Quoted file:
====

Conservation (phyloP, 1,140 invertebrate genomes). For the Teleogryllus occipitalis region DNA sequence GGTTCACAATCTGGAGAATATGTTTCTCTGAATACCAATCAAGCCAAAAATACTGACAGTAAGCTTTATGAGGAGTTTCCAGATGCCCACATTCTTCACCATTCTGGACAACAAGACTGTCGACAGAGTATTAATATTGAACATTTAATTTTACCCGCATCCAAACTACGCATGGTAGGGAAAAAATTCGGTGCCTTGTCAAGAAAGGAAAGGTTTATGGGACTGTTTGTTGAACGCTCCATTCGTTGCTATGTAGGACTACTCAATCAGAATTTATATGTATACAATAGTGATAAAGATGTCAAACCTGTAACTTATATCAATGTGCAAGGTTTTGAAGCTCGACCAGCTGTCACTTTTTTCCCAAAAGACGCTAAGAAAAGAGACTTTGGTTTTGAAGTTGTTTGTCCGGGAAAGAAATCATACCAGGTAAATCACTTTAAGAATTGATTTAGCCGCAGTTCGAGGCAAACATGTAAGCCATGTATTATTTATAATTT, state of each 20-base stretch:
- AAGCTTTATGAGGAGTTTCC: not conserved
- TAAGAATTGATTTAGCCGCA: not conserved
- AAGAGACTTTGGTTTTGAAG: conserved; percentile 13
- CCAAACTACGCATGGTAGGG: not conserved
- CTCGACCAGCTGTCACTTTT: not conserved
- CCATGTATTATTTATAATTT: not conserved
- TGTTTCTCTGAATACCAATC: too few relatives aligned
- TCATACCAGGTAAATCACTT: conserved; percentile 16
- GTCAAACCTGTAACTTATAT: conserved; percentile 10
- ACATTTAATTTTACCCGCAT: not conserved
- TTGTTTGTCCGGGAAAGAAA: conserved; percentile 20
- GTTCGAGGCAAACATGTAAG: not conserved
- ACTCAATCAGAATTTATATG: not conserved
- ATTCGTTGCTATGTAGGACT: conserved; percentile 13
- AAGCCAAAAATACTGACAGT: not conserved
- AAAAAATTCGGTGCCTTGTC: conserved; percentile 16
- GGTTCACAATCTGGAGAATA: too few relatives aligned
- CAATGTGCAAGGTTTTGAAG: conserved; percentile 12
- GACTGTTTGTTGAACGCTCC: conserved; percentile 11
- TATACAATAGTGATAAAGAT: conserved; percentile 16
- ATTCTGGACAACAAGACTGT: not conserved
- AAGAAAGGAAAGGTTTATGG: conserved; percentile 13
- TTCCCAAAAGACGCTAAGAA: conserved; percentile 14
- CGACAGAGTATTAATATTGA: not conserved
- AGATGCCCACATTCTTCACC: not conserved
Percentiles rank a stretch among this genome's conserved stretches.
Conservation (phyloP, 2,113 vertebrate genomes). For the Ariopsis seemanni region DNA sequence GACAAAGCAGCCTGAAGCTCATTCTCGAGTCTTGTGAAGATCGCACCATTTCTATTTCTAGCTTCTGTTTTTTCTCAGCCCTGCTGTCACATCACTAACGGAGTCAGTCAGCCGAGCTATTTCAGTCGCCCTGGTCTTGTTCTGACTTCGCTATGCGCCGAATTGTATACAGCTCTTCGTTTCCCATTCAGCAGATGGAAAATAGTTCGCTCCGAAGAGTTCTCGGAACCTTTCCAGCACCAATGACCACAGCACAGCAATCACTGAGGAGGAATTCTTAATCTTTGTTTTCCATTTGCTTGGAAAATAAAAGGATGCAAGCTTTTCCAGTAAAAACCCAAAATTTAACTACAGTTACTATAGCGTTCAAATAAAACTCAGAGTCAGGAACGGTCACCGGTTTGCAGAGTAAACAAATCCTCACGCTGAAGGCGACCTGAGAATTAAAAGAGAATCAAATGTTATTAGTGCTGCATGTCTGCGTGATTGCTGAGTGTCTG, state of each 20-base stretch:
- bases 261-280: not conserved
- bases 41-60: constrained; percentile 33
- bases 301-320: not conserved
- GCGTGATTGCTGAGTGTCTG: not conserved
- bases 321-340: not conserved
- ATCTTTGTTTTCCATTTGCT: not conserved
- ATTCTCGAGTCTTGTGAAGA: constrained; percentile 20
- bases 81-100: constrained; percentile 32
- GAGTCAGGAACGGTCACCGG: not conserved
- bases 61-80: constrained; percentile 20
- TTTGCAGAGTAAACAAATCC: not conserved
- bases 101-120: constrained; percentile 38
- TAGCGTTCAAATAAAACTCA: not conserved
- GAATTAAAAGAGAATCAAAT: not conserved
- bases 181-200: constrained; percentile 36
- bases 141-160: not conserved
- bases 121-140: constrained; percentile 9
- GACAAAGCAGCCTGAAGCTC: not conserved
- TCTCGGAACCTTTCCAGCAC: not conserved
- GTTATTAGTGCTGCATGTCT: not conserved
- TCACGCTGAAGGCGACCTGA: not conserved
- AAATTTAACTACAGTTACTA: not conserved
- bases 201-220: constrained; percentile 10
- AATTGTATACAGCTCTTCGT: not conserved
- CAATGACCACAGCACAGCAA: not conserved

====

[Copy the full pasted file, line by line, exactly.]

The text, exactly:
Conservation (phyloP, 1,140 invertebrate genomes). For the Teleogryllus occipitalis region DNA sequence GGTTCACAATCTGGAGAATATGTTTCTCTGAATACCAATCAAGCCAAAAATACTGACAGTAAGCTTTATGAGGAGTTTCCAGATGCCCACATTCTTCACCATTCTGGACAACAAGACTGTCGACAGAGTATTAATATTGAACATTTAATTTTACCCGCATCCAAACTACGCATGGTAGGGAAAAAATTCGGTGCCTTGTCAAGAAAGGAAAGGTTTATGGGACTGTTTGTTGAACGCTCCATTCGTTGCTATGTAGGACTACTCAATCAGAATTTATATGTATACAATAGTGATAAAGATGTCAAACCTGTAACTTATATCAATGTGCAAGGTTTTGAAGCTCGACCAGCTGTCACTTTTTTCCCAAAAGACGCTAAGAAAAGAGACTTTGGTTTTGAAGTTGTTTGTCCGGGAAAGAAATCATACCAGGTAAATCACTTTAAGAATTGATTTAGCCGCAGTTCGAGGCAAACATGTAAGCCATGTATTATTTATAATTT, state of each 20-base stretch:
- AAGCTTTATGAGGAGTTTCC: not conserved
- TAAGAATTGATTTAGCCGCA: not conserved
- AAGAGACTTTGGTTTTGAAG: conserved; percentile 13
- CCAAACTACGCATGGTAGGG: not conserved
- CTCGACCAGCTGTCACTTTT: not conserved
- CCATGTATTATTTATAATTT: not conserved
- TGTTTCTCTGAATACCAATC: too few relatives aligned
- TCATACCAGGTAAATCACTT: conserved; percentile 16
- GTCAAACCTGTAACTTATAT: conserved; percentile 10
- ACATTTAATTTTACCCGCAT: not conserved
- TTGTTTGTCCGGGAAAGAAA: conserved; percentile 20
- GTTCGAGGCAAACATGTAAG: not conserved
- ACTCAATCAGAATTTATATG: not conserved
- ATTCGTTGCTATGTAGGACT: conserved; percentile 13
- AAGCCAAAAATACTGACAGT: not conserved
- AAAAAATTCGGTGCCTTGTC: conserved; percentile 16
- GGTTCACAATCTGGAGAATA: too few relatives aligned
- CAATGTGCAAGGTTTTGAAG: conserved; percentile 12
- GACTGTTTGTTGAACGCTCC: conserved; percentile 11
- TATACAATAGTGATAAAGAT: conserved; percentile 16
- ATTCTGGACAACAAGACTGT: not conserved
- AAGAAAGGAAAGGTTTATGG: conserved; percentile 13
- TTCCCAAAAGACGCTAAGAA: conserved; percentile 14
- CGACAGAGTATTAATATTGA: not conserved
- AGATGCCCACATTCTTCACC: not conserved
Percentiles rank a stretch among this genome's conserved stretches.
Conservation (phyloP, 2,113 vertebrate genomes). For the Ariopsis seemanni region DNA sequence GACAAAGCAGCCTGAAGCTCATTCTCGAGTCTTGTGAAGATCGCACCATTTCTATTTCTAGCTTCTGTTTTTTCTCAGCCCTGCTGTCACATCACTAACGGAGTCAGTCAGCCGAGCTATTTCAGTCGCCCTGGTCTTGTTCTGACTTCGCTATGCGCCGAATTGTATACAGCTCTTCGTTTCCCATTCAGCAGATGGAAAATAGTTCGCTCCGAAGAGTTCTCGGAACCTTTCCAGCACCAATGACCACAGCACAGCAATCACTGAGGAGGAATTCTTAATCTTTGTTTTCCATTTGCTTGGAAAATAAAAGGATGCAAGCTTTTCCAGTAAAAACCCAAAATTTAACTACAGTTACTATAGCGTTCAAATAAAACTCAGAGTCAGGAACGGTCACCGGTTTGCAGAGTAAACAAATCCTCACGCTGAAGGCGACCTGAGAATTAAAAGAGAATCAAATGTTATTAGTGCTGCATGTCTGCGTGATTGCTGAGTGTCTG, state of each 20-base stretch:
- bases 261-280: not conserved
- bases 41-60: constrained; percentile 33
- bases 301-320: not conserved
- GCGTGATTGCTGAGTGTCTG: not conserved
- bases 321-340: not conserved
- ATCTTTGTTTTCCATTTGCT: not conserved
- ATTCTCGAGTCTTGTGAAGA: constrained; percentile 20
- bases 81-100: constrained; percentile 32
- GAGTCAGGAACGGTCACCGG: not conserved
- bases 61-80: constrained; percentile 20
- TTTGCAGAGTAAACAAATCC: not conserved
- bases 101-120: constrained; percentile 38
- TAGCGTTCAAATAAAACTCA: not conserved
- GAATTAAAAGAGAATCAAAT: not conserved
- bases 181-200: constrained; percentile 36
- bases 141-160: not conserved
- bases 121-140: constrained; percentile 9
- GACAAAGCAGCCTGAAGCTC: not conserved
- TCTCGGAACCTTTCCAGCAC: not conserved
- GTTATTAGTGCTGCATGTCT: not conserved
- TCACGCTGAAGGCGACCTGA: not conserved
- AAATTTAACTACAGTTACTA: not conserved
- bases 201-220: constrained; percentile 10
- AATTGTATACAGCTCTTCGT: not conserved
- CAATGACCACAGCACAGCAA: not conserved